Life at Work

Baby, and Business, on Board

By Amy Joyce
Washington Post Staff Writer
Sunday, January 8, 2006

Jen Sterling left her job as a graphic designer at the World Bank more than 13 years ago. She was a few years out of school and knew pretty quickly that she did not like working for someone else. She spent her years at the organization making a list of things she would not do if she ever had a staff.

As soon as she had a plan in place, she left to start her own design firm. The situation was terrific: She was in charge, she hired as needed and had complete control over her business.

But one major problem with all that leeway and so-called freedom: What would happen to her business if she decided to have child? Who would run the company while she was out? Would her clients deal with her absence or turn to a competitor? How would she pay herself while she wasn't working?

And then after a baby was born, how would she keep her schedule of dinner meetings and early-morning events that kept her pipeline full of clients and potential clients? "How much would this baby affect the success of my company and those employees dependent on me for their living?" she wondered.

A growing number of women are starting their own businesses, in part because they feel they have more control over their schedule and their future if they work for themselves. They believe they will be able to stay at home with sick kids, run out in the middle of the day to meet with teachers and have more say over what happens in their life.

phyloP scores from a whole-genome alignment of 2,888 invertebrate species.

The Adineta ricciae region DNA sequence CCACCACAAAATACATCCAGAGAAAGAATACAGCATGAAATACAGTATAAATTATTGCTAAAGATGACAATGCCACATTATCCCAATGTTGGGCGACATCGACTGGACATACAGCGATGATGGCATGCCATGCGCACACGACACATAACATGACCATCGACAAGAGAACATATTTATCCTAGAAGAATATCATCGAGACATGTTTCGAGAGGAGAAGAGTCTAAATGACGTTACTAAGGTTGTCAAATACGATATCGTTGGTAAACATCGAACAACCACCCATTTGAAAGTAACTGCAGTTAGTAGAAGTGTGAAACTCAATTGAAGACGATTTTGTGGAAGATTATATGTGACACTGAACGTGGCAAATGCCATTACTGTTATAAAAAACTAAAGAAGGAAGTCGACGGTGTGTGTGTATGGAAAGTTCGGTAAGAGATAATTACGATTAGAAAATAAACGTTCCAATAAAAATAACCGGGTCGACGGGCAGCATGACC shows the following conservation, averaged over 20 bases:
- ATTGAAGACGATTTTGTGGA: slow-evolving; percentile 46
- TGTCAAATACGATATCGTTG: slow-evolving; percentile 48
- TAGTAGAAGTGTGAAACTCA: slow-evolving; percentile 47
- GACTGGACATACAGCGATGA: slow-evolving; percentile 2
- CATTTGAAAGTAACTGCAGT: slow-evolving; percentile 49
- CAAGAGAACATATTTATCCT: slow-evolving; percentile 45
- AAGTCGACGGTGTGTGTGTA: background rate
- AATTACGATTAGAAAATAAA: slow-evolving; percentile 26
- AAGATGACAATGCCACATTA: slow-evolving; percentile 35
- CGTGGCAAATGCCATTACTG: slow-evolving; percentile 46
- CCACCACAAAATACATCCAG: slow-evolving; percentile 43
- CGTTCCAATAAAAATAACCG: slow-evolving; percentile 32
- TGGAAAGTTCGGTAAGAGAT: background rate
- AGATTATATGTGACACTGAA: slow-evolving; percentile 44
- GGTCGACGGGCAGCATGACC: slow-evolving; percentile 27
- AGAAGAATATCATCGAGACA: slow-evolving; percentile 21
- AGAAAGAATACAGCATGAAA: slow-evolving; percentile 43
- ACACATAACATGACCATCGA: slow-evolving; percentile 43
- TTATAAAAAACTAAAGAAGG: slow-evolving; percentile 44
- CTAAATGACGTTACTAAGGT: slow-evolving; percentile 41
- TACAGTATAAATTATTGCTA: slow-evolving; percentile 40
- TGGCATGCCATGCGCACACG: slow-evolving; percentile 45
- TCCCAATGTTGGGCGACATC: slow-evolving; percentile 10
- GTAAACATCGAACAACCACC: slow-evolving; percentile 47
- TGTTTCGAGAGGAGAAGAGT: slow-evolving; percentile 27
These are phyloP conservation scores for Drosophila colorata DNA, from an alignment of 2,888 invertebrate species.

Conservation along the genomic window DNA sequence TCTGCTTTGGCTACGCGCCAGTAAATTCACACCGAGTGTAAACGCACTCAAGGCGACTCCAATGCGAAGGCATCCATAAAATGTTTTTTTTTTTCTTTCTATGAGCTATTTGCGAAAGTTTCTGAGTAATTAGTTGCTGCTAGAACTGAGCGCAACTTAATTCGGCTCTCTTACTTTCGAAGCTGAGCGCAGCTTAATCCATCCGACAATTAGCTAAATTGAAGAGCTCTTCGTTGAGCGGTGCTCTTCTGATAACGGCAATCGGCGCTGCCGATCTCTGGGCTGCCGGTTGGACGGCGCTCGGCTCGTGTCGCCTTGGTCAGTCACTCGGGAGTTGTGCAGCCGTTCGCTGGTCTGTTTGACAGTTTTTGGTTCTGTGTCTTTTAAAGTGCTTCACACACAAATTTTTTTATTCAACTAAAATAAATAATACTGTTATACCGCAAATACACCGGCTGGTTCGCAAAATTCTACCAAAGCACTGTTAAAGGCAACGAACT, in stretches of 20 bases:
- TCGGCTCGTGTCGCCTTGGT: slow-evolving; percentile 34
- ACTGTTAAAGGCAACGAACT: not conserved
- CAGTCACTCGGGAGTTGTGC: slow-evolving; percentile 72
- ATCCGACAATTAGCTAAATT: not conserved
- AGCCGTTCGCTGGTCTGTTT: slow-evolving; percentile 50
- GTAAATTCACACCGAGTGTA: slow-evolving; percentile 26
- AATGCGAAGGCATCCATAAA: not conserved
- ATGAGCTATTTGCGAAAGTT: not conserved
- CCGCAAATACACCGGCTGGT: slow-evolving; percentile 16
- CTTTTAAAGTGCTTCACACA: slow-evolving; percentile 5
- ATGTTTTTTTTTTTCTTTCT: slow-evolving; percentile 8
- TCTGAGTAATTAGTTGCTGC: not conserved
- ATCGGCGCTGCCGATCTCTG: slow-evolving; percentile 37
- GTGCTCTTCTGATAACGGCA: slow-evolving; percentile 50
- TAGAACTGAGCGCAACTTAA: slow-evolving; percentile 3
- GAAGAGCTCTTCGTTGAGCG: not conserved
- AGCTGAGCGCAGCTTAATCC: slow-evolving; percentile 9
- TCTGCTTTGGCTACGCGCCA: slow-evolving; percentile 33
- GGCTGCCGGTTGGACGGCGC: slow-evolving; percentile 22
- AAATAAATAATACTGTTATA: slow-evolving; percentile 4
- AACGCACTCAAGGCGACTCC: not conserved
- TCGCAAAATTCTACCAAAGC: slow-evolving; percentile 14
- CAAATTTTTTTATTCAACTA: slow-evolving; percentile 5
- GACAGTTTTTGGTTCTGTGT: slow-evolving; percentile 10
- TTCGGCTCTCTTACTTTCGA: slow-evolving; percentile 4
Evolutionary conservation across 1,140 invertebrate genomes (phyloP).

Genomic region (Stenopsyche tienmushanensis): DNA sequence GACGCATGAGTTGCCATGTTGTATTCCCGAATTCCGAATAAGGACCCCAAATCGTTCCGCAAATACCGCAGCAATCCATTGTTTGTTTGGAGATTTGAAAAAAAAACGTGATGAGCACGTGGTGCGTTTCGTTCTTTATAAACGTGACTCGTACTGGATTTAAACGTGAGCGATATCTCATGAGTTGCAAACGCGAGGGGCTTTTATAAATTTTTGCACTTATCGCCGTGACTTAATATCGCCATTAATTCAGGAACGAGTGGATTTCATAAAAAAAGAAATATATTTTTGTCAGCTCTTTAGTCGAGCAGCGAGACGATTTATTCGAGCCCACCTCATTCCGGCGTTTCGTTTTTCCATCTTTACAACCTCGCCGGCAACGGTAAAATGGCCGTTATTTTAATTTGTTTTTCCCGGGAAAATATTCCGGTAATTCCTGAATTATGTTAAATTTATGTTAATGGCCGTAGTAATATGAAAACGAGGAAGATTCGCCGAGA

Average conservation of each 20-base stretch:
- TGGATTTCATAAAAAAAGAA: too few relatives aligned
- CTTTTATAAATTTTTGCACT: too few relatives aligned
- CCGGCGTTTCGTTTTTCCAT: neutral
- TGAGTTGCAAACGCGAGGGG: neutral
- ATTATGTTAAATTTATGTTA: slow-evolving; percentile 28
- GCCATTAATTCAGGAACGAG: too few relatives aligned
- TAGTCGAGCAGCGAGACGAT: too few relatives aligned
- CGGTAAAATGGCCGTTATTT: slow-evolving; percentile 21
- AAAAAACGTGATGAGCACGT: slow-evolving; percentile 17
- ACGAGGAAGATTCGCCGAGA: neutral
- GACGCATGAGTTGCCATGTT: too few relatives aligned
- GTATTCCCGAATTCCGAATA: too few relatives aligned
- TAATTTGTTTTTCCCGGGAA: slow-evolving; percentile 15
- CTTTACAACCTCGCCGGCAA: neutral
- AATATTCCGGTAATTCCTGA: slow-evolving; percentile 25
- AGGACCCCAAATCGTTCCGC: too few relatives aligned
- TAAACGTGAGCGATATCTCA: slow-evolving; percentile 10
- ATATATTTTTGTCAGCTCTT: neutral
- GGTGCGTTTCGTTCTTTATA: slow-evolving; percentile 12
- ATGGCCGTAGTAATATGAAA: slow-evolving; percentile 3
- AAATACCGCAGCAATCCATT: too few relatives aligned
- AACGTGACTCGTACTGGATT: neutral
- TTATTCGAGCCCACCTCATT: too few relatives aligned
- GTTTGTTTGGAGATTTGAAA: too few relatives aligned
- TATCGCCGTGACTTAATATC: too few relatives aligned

The number of women-owned firms with employees expanded by about 28 percent between 1997 and 2004, three times the growth rate of all firms with employees, according to the Center for Women's Business Research.

"The advantage you have is you can do your work at hours other than 8 to 5. You can set your hours to a great extent," said Penny Pompei, president of the National Women's Business Center in the District. "You can work around children's schedules as they grow up."

But it's not that easy, she said. "A significant amount of energy is required. It's a day that doesn't end till midnight. If you have the energy to do that and the desire, great. But if you expect to put in a four-hour day and expect to earn what you were at a corporate job, that's not going to happen."

Sterling, now the mom of 2-year-old Rachel, knew it wouldn't be easy.

As she and her husband, Rob Harris, also a part-owner in a small business, began to discuss when to start a family, Sterling started to panic. "As the conversations started, I thought, my God, how am I going to do this?" she said. "I had been working 16-, 17-, 18-hour days. . . . I didn't have enough people below me to do my tasks."

And then, as Sterling was sweating over the decision, a designer friend approached her and suggested they merge. They signed the deal with one other small business, and a few months later, Hinge, based in Reston, was born.

She knew the merger would afford her a little more flexibility than if she were entirely on her own.

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